Modern anti-science was created by the tobacco industry in the 1950s and then used against climate science, often by the same well-experienced think tanks and individuals. Tobacco anti-science is strangely entangled with climate anti-science, as the attached report shows in detail involving Fred Singer's SEPP, Joseph Bast's Heartland, and more.
In a short feature today, the WSJ juxtaposes three decades of warnings, from sources of integrity and obvious expertise (eg., the U.S. Department of Energy), with 30 years of denial, from paid apologists for industry (eg., former tobacco and energy industry shill Dr. Fred Seitz).
The effect is to elevate the status of the deniers and to suggest that debate endures.
It's a sham that should be embarrassing to any journalist of conscience.
Ah, a breath of fresh air on Capitol Hill today. Was it the spring air? Nope, it was a Congressional Subcommittee hearing today questioning industry efforts within science agencies, like NASA, NOAA and the EPA, to control federal scientists and confuse the public around the science of global warming.
Check here for the RealPlayer webcast and hit read more for some quotes DSBlog has pulled from the proceedings, as well as some research on one particular Republican Senator's outrageous “scientific sources” on global warming.
A lot of public relations technique rests in language. It is built in the nuanced choice and combination of
words that are developed and tested through public opinion research - through polling and focus groups.
For example, Republican pollster Frank Luntz has made a career of massaging language to his clients advantage. In Luntz's now infamous enviro-speak memo (pdf) to the republican party, he advises the following:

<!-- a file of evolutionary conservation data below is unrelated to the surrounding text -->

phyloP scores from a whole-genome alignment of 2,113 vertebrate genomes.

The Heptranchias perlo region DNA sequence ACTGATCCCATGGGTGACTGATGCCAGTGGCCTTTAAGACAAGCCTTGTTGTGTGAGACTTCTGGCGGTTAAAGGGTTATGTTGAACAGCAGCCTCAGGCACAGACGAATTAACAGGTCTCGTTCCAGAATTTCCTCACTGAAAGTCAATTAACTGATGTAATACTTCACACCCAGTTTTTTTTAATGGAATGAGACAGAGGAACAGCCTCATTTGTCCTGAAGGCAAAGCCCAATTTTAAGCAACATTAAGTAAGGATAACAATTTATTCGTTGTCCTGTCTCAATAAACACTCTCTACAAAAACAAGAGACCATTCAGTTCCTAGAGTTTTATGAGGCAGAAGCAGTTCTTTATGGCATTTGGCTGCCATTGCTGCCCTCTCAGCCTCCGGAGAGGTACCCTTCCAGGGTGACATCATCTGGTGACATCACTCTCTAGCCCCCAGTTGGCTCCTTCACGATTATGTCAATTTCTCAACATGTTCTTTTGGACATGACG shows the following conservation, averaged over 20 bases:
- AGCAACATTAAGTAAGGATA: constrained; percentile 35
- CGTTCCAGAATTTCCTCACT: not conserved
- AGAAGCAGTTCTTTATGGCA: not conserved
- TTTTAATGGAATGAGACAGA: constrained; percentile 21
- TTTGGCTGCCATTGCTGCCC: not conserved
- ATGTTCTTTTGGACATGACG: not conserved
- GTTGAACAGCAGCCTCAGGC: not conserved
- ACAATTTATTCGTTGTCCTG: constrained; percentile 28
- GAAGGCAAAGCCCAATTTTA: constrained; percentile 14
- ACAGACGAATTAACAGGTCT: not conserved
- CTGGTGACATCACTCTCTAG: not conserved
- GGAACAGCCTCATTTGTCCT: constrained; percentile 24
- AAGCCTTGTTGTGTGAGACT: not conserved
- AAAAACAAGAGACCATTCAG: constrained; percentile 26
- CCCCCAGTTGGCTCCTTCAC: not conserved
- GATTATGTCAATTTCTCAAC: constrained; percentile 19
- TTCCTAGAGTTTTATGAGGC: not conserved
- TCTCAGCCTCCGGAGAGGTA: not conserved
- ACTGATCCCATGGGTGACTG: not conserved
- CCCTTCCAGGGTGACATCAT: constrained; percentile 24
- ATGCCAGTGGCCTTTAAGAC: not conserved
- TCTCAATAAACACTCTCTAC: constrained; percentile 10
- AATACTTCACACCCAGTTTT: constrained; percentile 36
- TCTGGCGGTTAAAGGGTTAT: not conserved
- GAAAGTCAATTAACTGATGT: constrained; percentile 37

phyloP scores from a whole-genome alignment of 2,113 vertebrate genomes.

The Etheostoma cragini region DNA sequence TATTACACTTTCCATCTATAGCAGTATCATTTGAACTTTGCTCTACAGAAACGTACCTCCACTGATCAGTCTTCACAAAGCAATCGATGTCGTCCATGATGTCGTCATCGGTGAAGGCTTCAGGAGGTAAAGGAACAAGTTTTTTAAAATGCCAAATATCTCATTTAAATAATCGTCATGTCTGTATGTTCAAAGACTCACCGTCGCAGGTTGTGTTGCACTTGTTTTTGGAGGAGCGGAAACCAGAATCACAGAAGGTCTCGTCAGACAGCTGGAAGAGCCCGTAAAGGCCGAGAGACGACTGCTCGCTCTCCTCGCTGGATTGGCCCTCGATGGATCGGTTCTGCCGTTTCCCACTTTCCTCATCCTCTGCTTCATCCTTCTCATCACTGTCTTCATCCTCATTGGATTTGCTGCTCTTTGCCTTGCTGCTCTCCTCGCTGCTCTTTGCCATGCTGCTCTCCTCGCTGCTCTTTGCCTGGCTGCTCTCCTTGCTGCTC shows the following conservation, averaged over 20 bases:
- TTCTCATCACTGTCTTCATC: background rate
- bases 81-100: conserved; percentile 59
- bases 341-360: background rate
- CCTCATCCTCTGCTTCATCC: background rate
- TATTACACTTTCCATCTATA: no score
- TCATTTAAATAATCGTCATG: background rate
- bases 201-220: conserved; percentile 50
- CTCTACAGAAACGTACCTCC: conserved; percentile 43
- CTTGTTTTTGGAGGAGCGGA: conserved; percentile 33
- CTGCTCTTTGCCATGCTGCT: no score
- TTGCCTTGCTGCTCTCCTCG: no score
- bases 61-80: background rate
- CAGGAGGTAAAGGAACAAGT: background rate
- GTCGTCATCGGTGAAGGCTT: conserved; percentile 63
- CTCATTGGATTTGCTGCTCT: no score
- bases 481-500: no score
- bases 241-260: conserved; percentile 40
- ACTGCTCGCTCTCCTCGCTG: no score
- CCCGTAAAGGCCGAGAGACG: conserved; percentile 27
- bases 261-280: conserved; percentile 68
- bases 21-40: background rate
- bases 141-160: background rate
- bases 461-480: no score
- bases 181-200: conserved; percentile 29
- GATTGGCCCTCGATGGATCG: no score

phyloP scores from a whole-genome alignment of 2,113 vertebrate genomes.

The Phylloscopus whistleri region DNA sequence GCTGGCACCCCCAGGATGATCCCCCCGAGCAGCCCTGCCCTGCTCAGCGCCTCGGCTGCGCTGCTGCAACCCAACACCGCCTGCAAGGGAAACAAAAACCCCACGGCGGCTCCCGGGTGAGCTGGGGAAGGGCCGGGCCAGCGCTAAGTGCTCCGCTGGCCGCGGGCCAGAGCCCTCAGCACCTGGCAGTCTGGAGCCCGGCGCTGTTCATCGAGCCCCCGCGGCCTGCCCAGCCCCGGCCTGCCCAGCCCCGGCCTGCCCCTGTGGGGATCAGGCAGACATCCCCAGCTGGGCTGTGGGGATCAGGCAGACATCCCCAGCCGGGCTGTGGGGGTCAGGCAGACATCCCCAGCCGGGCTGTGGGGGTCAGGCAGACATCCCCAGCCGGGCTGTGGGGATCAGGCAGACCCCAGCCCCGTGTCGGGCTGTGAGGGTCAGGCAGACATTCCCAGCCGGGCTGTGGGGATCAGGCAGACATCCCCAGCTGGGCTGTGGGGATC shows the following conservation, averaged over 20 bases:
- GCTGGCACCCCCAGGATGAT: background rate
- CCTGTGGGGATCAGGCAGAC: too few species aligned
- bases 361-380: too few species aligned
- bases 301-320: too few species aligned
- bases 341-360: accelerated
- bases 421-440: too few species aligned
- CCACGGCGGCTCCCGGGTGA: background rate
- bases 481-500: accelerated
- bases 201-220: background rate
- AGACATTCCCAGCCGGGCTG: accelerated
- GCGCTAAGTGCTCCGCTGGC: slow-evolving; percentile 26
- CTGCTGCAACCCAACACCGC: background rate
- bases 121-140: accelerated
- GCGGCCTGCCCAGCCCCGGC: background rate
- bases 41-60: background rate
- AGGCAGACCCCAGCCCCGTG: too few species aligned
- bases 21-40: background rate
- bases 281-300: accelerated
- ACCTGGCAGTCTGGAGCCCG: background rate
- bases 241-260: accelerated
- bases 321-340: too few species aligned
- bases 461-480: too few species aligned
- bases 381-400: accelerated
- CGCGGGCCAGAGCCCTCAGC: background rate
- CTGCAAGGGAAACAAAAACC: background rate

There are few parties in the public realm that are more credible than a “grassroots organization” - a group of citizens who rise up with no agenda other than to speak frankly about a public issue. Politicians are inevitably suspect and businesses are clearly self-interested, so reporters are always searching for the “common man” - the “person on the street” - or from impartial experts. No news source wraps up those characteristics more efficiently than the true grass roots organization.
Democracy is utterly dependent upon an electorate that is accurately informed. In promoting climate change denial (and often denying their responsibility for doing so) industry has done more than endanger the environment. It has undermined democracy.
There is a vast difference between putting forth a point of view, honestly held, and intentionally sowing the seeds of confusion. Free speech does not include the right to deceive. Deception is not a point of view. And the right to disagree does not include a right to intentionally subvert the public awareness.